2015 to test Microsoft's resolve and execution

Microsoft Windows broken

It's put-up or shut-up time for Windows, devices and mobile, say analysts

Microsoft faces not only its 40th anniversary in 2015, but a host of challenges that will define it for years to come, analysts said today.

The company, which is in the midst of a strategic do-over after switching CEOs and admitting that its earlier approach to the explosion of mobile wasn't working, has a hard row to hoe, experts said.

"Next year is also the 20th anniversary of Windows 95," noted Wes Miller of Directions on Microsoft. "Remember that? People stood in line to get Windows 95. Everyone was excited. That's the big deal for 2015, whether Microsoft can reinvigorate the consumer ecosystem."

Mobile matters

Because "consumer" is now synonymous with mobile, and because Microsoft has thus far failed to make meaningful inroads into the mobile device market -- its Windows Phone powered an estimated 3% of the smartphones shipped this year, while Windows tablets accounted for 5% of 2014's total, said IDC -- Microsoft's reinvigoration will be difficult.

"They're the canary in the coal mine," said Miller of Windows smartphones and tablets. Without a play in mobile devices, Microsoft's Windows operating system risks, if not irrelevance, then at least diminished importance for consumers. "Windows as an end-point [OS] then gets shoved into the background," Miller added.

And that's not good.

Microsoft has touted the next iteration, Windows 10, which is slated to ship in the fall of 2015, as the answer to its mobile problems. More than anything else, it's stressing what it calls "Universal" apps, which thanks to a continued merging of the code base, will let developers recycle an application's core, wrapping it with the user interface (UI) appropriate to each device.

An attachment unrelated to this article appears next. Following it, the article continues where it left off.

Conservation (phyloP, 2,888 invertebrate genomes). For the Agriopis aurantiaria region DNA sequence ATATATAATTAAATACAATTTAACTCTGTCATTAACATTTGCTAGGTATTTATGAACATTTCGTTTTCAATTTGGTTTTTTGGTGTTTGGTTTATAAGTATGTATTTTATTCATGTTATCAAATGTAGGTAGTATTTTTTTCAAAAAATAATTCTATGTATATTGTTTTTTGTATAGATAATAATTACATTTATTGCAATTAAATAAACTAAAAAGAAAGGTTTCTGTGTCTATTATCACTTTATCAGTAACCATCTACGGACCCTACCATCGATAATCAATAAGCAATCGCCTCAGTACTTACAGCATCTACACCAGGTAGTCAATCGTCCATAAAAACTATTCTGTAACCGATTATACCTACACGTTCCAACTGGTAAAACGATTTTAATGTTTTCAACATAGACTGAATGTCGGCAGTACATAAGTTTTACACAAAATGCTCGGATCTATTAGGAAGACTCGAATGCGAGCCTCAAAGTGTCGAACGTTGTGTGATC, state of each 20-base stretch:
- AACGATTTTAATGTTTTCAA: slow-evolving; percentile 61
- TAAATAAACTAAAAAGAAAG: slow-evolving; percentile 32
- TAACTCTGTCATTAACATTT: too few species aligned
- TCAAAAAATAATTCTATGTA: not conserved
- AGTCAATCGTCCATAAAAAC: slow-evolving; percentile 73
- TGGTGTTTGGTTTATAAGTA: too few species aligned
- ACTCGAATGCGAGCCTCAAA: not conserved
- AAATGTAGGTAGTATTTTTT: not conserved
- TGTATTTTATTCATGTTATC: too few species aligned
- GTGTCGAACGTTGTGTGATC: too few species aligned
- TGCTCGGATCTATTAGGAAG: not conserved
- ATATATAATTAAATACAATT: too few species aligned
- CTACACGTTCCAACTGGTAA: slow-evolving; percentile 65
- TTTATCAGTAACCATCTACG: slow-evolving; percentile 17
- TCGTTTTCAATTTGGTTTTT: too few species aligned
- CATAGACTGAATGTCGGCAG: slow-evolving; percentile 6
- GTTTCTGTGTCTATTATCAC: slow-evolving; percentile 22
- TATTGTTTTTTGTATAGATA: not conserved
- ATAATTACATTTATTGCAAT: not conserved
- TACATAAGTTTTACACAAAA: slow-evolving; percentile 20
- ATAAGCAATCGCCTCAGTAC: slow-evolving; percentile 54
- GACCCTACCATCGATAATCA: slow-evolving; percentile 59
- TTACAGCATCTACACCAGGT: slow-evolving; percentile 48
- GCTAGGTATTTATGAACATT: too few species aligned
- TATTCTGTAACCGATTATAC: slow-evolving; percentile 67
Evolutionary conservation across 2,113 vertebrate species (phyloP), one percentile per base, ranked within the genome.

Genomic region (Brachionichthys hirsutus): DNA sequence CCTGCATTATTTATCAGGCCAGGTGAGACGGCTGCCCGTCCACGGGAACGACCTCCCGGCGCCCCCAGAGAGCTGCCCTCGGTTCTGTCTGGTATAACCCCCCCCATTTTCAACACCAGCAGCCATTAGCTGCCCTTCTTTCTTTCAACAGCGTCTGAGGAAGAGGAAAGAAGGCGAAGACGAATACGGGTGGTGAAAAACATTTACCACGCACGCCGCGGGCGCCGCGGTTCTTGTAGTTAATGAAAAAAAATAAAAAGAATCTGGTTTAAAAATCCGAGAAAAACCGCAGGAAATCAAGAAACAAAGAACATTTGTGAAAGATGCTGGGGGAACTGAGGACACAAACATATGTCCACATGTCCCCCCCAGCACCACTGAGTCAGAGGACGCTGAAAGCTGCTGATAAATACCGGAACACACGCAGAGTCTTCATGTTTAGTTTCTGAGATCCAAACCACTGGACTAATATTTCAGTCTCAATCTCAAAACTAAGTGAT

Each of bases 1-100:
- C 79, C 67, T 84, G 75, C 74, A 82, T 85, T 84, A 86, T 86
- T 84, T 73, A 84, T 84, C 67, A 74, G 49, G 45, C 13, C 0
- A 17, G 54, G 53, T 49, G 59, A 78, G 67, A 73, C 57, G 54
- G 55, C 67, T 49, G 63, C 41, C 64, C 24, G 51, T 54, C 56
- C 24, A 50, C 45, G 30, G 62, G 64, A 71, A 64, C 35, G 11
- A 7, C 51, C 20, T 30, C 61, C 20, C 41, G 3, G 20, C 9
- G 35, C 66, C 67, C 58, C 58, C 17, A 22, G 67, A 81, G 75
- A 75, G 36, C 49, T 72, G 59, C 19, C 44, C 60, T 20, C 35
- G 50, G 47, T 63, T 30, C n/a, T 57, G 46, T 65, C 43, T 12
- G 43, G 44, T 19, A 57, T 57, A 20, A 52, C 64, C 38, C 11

Universal apps, Microsoft has argued, will boost the number of apps available to Windows on mobile, including phones and tablets, energize the developer community and put Windows back on firmer footing to take on the two mobile monsters, Android and iOS.

"I'm not sure that's the answer [to Microsoft's problems], but it is their answer," said Miller. "I'm just not sure it will work out."

Windows 10, front and center

To Jan Dawson, principal analyst at Jackdaw Research, Windows 10 is the biggest challenge Microsoft faces for 2015. "The single greatest test [in 2015] may be whether Microsoft can successfully charge large amounts of money for a new operating system to consumers and still see significant uptake," said Dawson in a piece published Monday on Tech.pinions (subscription required).

In an interview, Dawson expanded on his thinking.

"Microsoft has a huge installed base on Windows," Dawson said, "and the test will be upgrading this installed base to Windows 10." At least on the consumer side; nothing will dislodge Windows specifically, and Microsoft generally, from the enterprise. "Microsoft's enterprise business is harder to disrupt in the long term. They're ultimately going to upgrade, so Microsoft will retain those customers."